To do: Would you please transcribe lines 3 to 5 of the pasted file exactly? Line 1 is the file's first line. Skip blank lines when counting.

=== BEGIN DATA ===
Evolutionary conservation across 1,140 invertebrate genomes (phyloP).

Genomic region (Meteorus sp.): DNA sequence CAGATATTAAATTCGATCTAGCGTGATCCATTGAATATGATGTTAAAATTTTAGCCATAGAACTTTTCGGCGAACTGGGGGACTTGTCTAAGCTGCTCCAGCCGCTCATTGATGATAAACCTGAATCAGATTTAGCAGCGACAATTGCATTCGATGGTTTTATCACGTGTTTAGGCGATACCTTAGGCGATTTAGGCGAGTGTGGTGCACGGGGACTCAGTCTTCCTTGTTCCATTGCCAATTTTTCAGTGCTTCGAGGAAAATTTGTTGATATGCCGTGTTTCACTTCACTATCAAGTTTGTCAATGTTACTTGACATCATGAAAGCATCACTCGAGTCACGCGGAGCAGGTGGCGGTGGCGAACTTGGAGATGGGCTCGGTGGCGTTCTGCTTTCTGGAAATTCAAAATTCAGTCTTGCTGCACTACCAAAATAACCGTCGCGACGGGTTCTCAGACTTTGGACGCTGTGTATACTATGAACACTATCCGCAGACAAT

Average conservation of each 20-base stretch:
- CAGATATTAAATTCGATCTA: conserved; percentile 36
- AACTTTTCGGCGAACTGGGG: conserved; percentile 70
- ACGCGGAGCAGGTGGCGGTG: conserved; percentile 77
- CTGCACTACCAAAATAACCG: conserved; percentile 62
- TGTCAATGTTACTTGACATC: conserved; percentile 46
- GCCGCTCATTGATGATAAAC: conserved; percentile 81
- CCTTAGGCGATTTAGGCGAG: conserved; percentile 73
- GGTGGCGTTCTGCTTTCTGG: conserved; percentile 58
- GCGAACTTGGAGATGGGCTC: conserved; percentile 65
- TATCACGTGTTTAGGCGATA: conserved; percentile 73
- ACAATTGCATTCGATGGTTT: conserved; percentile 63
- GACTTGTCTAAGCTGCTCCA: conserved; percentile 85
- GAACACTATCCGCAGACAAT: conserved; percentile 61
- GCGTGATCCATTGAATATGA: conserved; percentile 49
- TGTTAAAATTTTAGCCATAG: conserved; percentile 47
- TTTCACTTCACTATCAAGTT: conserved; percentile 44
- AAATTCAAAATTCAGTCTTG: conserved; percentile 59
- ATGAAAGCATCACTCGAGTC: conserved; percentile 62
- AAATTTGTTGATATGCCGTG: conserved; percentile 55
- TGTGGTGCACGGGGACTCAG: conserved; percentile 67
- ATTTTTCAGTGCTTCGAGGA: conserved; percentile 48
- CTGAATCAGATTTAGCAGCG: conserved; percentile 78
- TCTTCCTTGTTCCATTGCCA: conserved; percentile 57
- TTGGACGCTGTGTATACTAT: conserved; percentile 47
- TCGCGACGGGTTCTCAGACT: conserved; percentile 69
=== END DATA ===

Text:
Average conservation of each 20-base stretch:
- CAGATATTAAATTCGATCTA: conserved; percentile 36
- AACTTTTCGGCGAACTGGGG: conserved; percentile 70